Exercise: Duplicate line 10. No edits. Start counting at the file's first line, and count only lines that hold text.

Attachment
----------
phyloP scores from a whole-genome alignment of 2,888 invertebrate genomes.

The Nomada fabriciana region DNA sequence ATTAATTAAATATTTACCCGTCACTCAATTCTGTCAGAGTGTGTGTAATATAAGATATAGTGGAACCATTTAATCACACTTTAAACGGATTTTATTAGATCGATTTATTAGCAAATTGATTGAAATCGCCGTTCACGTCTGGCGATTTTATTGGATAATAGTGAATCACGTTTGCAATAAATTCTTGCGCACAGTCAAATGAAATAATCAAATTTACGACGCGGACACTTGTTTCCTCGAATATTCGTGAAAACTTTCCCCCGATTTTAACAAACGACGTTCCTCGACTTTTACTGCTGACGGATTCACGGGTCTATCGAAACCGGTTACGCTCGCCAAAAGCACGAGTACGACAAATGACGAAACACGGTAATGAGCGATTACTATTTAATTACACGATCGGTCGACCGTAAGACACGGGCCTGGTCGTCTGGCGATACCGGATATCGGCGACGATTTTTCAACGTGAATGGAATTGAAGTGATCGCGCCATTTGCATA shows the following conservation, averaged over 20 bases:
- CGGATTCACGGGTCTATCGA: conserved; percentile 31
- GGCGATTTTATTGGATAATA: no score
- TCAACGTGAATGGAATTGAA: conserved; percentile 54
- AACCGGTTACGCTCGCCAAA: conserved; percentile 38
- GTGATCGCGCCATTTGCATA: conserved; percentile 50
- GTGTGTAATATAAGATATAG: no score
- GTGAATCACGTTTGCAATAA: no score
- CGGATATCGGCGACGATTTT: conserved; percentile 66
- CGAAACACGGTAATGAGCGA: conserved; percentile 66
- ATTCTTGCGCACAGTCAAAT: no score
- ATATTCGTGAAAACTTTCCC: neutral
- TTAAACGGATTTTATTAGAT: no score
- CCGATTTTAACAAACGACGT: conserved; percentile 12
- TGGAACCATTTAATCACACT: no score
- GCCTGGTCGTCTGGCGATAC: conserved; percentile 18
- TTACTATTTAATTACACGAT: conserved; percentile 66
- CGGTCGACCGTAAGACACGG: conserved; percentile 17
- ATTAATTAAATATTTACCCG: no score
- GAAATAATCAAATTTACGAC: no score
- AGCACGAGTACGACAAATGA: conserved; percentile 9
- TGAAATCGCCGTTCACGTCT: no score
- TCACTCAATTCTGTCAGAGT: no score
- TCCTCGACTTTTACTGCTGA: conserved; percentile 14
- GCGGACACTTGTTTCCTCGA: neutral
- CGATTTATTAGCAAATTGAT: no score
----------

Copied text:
- CGGATATCGGCGACGATTTT: conserved; percentile 66